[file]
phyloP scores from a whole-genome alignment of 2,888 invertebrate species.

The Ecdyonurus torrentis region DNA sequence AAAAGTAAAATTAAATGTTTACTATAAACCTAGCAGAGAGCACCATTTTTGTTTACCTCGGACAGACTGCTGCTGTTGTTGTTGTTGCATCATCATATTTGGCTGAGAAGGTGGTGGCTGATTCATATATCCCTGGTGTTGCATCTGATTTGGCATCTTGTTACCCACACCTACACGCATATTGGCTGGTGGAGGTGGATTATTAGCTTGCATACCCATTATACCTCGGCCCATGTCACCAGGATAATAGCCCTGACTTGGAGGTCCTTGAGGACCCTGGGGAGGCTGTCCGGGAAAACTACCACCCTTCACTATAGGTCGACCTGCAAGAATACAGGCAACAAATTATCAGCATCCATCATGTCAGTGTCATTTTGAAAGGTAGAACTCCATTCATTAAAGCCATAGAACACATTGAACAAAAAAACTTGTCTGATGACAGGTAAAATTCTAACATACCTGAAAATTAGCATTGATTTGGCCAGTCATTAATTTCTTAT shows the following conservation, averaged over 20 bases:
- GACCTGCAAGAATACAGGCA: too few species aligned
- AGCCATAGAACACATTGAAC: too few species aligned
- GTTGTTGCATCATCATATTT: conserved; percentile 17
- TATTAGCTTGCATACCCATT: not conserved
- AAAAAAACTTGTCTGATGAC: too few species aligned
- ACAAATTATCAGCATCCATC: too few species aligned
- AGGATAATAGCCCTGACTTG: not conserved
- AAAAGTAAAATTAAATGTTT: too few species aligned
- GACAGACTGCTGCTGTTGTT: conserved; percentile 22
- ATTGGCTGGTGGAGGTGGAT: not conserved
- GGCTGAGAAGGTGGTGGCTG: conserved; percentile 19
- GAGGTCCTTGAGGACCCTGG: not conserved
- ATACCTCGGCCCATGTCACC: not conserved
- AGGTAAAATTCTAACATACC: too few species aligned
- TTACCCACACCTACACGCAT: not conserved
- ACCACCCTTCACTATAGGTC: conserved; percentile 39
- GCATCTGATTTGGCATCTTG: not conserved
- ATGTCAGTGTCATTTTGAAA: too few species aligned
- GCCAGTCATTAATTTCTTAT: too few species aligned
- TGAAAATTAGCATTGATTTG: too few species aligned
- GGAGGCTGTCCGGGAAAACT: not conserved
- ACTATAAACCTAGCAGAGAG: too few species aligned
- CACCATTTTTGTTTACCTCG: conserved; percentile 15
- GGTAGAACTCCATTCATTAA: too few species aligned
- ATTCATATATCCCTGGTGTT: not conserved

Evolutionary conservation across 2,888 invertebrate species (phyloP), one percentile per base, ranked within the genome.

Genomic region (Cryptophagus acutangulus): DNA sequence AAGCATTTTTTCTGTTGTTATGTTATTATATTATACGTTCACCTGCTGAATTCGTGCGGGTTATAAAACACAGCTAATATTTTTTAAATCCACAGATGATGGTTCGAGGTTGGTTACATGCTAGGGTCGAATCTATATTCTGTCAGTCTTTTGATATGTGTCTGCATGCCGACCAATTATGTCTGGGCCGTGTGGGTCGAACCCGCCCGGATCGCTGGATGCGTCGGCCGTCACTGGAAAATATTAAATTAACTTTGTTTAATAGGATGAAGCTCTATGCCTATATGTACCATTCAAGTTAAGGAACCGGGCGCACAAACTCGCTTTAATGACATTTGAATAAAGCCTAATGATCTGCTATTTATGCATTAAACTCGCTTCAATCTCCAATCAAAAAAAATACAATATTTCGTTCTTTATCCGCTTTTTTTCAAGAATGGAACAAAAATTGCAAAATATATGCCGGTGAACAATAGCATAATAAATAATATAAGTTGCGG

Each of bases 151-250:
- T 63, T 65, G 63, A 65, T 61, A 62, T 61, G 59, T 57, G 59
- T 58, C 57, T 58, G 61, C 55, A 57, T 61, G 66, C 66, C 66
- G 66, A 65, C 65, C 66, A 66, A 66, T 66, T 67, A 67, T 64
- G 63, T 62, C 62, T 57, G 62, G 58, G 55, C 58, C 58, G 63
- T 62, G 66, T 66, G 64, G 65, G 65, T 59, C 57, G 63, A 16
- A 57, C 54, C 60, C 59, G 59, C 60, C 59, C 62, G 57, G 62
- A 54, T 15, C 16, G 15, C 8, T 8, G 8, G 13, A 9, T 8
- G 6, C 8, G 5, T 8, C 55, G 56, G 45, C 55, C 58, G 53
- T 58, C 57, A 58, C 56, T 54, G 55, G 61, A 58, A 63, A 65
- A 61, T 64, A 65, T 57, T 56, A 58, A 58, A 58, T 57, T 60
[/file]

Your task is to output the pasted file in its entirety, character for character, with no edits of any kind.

phyloP scores from a whole-genome alignment of 2,888 invertebrate species.

The Ecdyonurus torrentis region DNA sequence AAAAGTAAAATTAAATGTTTACTATAAACCTAGCAGAGAGCACCATTTTTGTTTACCTCGGACAGACTGCTGCTGTTGTTGTTGTTGCATCATCATATTTGGCTGAGAAGGTGGTGGCTGATTCATATATCCCTGGTGTTGCATCTGATTTGGCATCTTGTTACCCACACCTACACGCATATTGGCTGGTGGAGGTGGATTATTAGCTTGCATACCCATTATACCTCGGCCCATGTCACCAGGATAATAGCCCTGACTTGGAGGTCCTTGAGGACCCTGGGGAGGCTGTCCGGGAAAACTACCACCCTTCACTATAGGTCGACCTGCAAGAATACAGGCAACAAATTATCAGCATCCATCATGTCAGTGTCATTTTGAAAGGTAGAACTCCATTCATTAAAGCCATAGAACACATTGAACAAAAAAACTTGTCTGATGACAGGTAAAATTCTAACATACCTGAAAATTAGCATTGATTTGGCCAGTCATTAATTTCTTAT shows the following conservation, averaged over 20 bases:
- GACCTGCAAGAATACAGGCA: too few species aligned
- AGCCATAGAACACATTGAAC: too few species aligned
- GTTGTTGCATCATCATATTT: conserved; percentile 17
- TATTAGCTTGCATACCCATT: not conserved
- AAAAAAACTTGTCTGATGAC: too few species aligned
- ACAAATTATCAGCATCCATC: too few species aligned
- AGGATAATAGCCCTGACTTG: not conserved
- AAAAGTAAAATTAAATGTTT: too few species aligned
- GACAGACTGCTGCTGTTGTT: conserved; percentile 22
- ATTGGCTGGTGGAGGTGGAT: not conserved
- GGCTGAGAAGGTGGTGGCTG: conserved; percentile 19
- GAGGTCCTTGAGGACCCTGG: not conserved
- ATACCTCGGCCCATGTCACC: not conserved
- AGGTAAAATTCTAACATACC: too few species aligned
- TTACCCACACCTACACGCAT: not conserved
- ACCACCCTTCACTATAGGTC: conserved; percentile 39
- GCATCTGATTTGGCATCTTG: not conserved
- ATGTCAGTGTCATTTTGAAA: too few species aligned
- GCCAGTCATTAATTTCTTAT: too few species aligned
- TGAAAATTAGCATTGATTTG: too few species aligned
- GGAGGCTGTCCGGGAAAACT: not conserved
- ACTATAAACCTAGCAGAGAG: too few species aligned
- CACCATTTTTGTTTACCTCG: conserved; percentile 15
- GGTAGAACTCCATTCATTAA: too few species aligned
- ATTCATATATCCCTGGTGTT: not conserved

Evolutionary conservation across 2,888 invertebrate species (phyloP), one percentile per base, ranked within the genome.

Genomic region (Cryptophagus acutangulus): DNA sequence AAGCATTTTTTCTGTTGTTATGTTATTATATTATACGTTCACCTGCTGAATTCGTGCGGGTTATAAAACACAGCTAATATTTTTTAAATCCACAGATGATGGTTCGAGGTTGGTTACATGCTAGGGTCGAATCTATATTCTGTCAGTCTTTTGATATGTGTCTGCATGCCGACCAATTATGTCTGGGCCGTGTGGGTCGAACCCGCCCGGATCGCTGGATGCGTCGGCCGTCACTGGAAAATATTAAATTAACTTTGTTTAATAGGATGAAGCTCTATGCCTATATGTACCATTCAAGTTAAGGAACCGGGCGCACAAACTCGCTTTAATGACATTTGAATAAAGCCTAATGATCTGCTATTTATGCATTAAACTCGCTTCAATCTCCAATCAAAAAAAATACAATATTTCGTTCTTTATCCGCTTTTTTTCAAGAATGGAACAAAAATTGCAAAATATATGCCGGTGAACAATAGCATAATAAATAATATAAGTTGCGG

Each of bases 151-250:
- T 63, T 65, G 63, A 65, T 61, A 62, T 61, G 59, T 57, G 59
- T 58, C 57, T 58, G 61, C 55, A 57, T 61, G 66, C 66, C 66
- G 66, A 65, C 65, C 66, A 66, A 66, T 66, T 67, A 67, T 64
- G 63, T 62, C 62, T 57, G 62, G 58, G 55, C 58, C 58, G 63
- T 62, G 66, T 66, G 64, G 65, G 65, T 59, C 57, G 63, A 16
- A 57, C 54, C 60, C 59, G 59, C 60, C 59, C 62, G 57, G 62
- A 54, T 15, C 16, G 15, C 8, T 8, G 8, G 13, A 9, T 8
- G 6, C 8, G 5, T 8, C 55, G 56, G 45, C 55, C 58, G 53
- T 58, C 57, A 58, C 56, T 54, G 55, G 61, A 58, A 63, A 65
- A 61, T 64, A 65, T 57, T 56, A 58, A 58, A 58, T 57, T 60